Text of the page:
attorney, and provided the pro bono legal work needed in order to create the

Ralph and his wife Terry
both were involved in scouting programs with their five children.

Terry Medhurst

Along with her husband Ralph, Terry Medhurst was not only actively involved in the arts and community life but also helped others expand their civic lives. She was a member of the
Board of Directors of the Park Forest Arts Association for 15 years, holding
positions as gallery chair and treasurer.

She held numerous positions with the South Cook County Girl Scouts, ranging from troop leader, director of the summer day camp to serving on the Board of Directors.

In 1969, Terry was a founding member of the Chansonettes and later became the Board president and treasurer for the Park Forest Singers, now called the Grande Prairie Singers.
She has been the treasurer for the Tall Grass Arts Association for 12 years and
a volunteer for the Arts Association and docent for the Park Forest 1950s Museum

Her love of music, spurred her interest in helping to bring the “Opera in the Classroom” program from the Lyric Opera of Chicago into elementary school classrooms.

As time permits she works with the Park Forest Community Garden, is a PADS volunteer, assists with the Food Pantry at St. Irenaeus Catholic Church and is an active member of Quilters Plus.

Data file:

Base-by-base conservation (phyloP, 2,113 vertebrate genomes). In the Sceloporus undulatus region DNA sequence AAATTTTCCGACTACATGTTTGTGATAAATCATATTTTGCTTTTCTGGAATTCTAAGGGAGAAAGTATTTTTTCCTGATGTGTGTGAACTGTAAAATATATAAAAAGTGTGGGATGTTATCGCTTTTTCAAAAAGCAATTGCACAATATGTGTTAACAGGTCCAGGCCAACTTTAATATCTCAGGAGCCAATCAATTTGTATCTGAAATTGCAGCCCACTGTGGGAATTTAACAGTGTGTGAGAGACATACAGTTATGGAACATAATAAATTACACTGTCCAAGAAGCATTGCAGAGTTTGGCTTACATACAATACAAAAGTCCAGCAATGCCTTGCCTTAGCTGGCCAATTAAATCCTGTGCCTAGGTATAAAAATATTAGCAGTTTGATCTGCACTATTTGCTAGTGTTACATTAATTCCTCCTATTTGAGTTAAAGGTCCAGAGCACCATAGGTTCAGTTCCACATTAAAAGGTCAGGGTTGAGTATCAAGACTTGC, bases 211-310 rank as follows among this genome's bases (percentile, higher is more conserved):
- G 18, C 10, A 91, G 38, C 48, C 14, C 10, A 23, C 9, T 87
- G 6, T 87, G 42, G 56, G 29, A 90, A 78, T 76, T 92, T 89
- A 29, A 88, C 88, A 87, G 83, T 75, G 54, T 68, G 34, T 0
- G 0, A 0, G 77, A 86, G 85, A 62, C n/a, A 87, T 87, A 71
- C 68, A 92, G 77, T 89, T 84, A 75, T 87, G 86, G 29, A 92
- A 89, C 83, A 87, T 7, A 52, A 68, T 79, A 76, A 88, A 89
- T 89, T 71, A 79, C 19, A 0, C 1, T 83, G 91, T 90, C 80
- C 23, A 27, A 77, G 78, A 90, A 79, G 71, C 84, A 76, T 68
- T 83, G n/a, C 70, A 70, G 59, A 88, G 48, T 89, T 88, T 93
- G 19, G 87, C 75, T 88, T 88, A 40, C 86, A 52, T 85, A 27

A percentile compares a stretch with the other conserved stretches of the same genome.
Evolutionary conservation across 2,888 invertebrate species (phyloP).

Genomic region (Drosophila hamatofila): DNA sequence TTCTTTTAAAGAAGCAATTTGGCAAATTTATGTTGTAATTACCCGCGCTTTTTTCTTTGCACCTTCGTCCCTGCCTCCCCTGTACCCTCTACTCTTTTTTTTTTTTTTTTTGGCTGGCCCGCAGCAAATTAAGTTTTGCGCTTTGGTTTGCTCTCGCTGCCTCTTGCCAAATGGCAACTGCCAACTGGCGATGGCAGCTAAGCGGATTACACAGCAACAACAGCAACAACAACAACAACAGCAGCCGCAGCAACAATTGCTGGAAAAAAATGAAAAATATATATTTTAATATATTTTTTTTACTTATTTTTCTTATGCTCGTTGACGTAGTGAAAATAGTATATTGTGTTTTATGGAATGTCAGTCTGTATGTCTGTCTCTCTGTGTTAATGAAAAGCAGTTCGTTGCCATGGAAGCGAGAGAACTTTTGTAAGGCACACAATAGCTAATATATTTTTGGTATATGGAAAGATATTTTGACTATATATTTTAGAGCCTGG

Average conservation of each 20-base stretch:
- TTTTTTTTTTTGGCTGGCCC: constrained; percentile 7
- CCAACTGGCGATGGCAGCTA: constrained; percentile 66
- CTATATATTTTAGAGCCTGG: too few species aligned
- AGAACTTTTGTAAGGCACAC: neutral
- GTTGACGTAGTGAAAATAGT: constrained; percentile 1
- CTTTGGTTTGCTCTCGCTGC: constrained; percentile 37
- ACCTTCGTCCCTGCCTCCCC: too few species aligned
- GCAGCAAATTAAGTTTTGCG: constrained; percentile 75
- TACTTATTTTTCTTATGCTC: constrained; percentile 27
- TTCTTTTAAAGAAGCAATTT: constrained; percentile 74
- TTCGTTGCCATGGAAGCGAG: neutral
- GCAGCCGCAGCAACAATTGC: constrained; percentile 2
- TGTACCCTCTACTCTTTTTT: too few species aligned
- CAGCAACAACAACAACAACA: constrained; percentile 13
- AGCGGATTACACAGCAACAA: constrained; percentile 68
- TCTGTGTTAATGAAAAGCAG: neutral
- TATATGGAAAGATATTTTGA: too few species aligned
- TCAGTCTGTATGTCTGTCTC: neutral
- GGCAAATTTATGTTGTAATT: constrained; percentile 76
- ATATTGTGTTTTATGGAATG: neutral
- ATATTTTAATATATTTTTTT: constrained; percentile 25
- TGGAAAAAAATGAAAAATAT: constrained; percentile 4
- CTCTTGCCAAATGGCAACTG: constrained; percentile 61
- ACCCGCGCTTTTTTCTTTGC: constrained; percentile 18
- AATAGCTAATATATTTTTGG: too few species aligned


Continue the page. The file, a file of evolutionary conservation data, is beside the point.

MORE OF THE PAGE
Bob Navid opened a law practice in the Park
Forest Plaza in 1953 and served the community for 24 years.
Throughout that span, Bob was actively engaged in the public life of the

He served as Village Prosecutor for the local
court and was twice elected Village Magistrate. As magistrate, Bob enjoyed the
lighter side of being a judge, performing marriages, usually in the Navid home
on Wilson Court.

After helping to found and develop the Park
Forest Aqua Center, he was its secretary and attorney for more than 20 years. He also
served on the boards of the Westwood School PTA, Park Forest Rotary, Temple Beth Sholom, and at one time was the President of the Family Service and Mental Health Center of
South Cook County, holding that last position until he retired in 1997.


Ruth Navid became active in school and scouting activities of
daughters Lois and Jane, at the same time advancing her own education. Teaching
became her passion. She developed creative and innovative approaches to
education at Sauk Trail, Westwood and Mohawk schools. Upon retirement, her School District 163 colleagues honored her as a Superior Teacher.

Simultaneous with her teaching career, Ruth supported and aided husband Bob’s increasing role in community leadership. When Bob would officiate at a wedding ceremony at home,
it was Ruth who made those private ceremonies so joyous by decorating the house